It may not feel like it, but some corners of banking are suffering as badly as they did during the depths of the financial crisis. Global volumes of initial public offerings and share placings in January and February have been nearly 60 percent lower than in the same period last year. The numbers are worse than the first two months of 2009. If activity doesn’t pick up soon, it would be worrying evidence of the fragility of investor sentiment.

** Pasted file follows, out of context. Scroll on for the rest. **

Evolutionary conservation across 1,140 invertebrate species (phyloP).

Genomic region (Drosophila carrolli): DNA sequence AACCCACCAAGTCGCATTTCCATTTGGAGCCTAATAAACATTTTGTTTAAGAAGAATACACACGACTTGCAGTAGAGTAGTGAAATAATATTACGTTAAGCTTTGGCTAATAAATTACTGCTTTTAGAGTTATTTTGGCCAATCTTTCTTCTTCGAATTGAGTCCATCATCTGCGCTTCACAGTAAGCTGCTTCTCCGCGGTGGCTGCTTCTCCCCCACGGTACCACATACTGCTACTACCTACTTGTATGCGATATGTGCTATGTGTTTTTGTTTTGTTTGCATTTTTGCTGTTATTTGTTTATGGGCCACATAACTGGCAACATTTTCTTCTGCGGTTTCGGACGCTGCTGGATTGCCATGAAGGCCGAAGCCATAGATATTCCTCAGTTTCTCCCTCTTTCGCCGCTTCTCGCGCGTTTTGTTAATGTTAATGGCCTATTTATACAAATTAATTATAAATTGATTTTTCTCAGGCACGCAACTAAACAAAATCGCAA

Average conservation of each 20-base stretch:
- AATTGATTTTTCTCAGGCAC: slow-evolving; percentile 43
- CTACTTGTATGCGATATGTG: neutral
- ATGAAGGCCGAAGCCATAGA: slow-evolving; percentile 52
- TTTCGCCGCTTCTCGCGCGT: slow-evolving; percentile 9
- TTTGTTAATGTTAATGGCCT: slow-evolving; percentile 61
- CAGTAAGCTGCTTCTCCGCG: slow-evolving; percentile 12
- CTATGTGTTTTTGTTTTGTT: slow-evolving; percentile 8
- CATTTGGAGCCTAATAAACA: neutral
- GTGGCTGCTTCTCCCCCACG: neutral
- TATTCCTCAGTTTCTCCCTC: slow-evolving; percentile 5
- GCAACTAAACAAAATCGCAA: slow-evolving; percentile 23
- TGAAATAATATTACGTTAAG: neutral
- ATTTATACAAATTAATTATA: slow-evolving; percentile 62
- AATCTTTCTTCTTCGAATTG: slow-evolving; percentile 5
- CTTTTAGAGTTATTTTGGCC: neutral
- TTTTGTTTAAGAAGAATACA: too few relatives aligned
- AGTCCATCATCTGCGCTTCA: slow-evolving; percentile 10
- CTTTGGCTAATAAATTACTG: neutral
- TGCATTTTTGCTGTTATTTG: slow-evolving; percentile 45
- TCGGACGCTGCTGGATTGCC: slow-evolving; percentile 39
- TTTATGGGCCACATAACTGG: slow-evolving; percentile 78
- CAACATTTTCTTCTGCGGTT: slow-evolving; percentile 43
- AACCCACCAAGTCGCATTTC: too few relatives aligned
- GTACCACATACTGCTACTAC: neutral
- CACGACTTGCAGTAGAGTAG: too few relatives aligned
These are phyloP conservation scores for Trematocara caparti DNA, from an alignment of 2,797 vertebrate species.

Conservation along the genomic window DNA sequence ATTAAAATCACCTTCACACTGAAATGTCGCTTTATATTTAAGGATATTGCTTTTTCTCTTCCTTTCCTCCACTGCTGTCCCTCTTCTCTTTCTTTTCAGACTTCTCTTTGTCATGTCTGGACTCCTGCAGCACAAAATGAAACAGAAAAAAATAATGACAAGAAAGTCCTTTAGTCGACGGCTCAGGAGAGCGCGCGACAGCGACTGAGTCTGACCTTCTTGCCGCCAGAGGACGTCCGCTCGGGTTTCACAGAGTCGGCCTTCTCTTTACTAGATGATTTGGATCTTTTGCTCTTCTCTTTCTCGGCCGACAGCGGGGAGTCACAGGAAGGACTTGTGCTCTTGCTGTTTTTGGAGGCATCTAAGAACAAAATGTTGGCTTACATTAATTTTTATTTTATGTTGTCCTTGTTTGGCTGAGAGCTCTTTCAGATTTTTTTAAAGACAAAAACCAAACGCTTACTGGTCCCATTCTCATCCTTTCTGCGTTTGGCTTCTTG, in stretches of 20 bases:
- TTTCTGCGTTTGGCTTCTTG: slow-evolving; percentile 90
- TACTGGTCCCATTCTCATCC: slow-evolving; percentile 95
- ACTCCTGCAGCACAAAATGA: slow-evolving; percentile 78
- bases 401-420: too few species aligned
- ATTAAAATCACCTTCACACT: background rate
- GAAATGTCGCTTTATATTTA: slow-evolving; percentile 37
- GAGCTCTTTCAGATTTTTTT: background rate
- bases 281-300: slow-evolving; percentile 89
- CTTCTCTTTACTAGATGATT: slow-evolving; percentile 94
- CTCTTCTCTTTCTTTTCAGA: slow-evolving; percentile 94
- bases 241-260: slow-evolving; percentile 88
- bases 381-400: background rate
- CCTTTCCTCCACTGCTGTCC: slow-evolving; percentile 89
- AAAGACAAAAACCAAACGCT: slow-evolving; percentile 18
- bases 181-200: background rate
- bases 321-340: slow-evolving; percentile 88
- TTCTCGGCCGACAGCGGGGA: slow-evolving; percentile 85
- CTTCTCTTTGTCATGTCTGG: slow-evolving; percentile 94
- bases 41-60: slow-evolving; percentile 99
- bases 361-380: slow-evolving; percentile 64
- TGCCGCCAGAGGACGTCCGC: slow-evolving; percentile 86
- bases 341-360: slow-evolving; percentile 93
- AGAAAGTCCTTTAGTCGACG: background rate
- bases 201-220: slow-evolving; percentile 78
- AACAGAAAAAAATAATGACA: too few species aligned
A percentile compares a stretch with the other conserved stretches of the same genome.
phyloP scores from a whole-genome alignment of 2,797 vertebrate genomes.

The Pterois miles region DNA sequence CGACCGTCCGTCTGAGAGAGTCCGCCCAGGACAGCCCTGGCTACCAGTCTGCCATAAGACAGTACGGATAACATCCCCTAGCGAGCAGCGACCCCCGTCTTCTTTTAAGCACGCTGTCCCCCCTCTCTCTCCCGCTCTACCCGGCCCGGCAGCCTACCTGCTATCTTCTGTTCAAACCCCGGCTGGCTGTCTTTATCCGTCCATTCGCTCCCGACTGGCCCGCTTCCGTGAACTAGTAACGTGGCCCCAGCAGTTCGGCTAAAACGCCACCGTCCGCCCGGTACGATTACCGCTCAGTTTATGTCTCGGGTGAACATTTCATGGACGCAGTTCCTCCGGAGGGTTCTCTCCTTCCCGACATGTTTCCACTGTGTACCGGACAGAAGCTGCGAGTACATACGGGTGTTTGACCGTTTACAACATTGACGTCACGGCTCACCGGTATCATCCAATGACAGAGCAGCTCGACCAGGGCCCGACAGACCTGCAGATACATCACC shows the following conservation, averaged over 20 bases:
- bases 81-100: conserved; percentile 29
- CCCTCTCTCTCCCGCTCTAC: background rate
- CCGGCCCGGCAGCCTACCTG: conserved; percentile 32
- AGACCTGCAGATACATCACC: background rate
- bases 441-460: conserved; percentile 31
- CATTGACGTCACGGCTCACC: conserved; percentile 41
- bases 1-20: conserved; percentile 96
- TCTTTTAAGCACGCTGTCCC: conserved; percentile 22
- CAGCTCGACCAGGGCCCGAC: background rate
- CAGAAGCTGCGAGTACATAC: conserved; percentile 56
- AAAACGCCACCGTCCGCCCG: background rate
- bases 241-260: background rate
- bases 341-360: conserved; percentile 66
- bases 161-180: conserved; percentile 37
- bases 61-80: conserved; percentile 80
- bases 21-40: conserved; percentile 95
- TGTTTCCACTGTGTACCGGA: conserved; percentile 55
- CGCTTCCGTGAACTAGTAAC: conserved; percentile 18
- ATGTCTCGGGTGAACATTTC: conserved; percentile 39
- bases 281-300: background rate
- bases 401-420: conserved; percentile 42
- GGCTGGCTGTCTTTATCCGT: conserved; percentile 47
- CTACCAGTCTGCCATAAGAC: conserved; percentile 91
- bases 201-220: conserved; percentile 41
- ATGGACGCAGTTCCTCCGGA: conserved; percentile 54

The hope is that the lull is temporary, and technical. The government shutdown in Washington has gummed up U.S. IPOs. Uncertainty over the U.K.’s future relationship with Europe just drags on. And the December stock-market wobble probably killed off deals that were being planned for the window that traditionally opens between January and the start of the full-year earnings season in late February.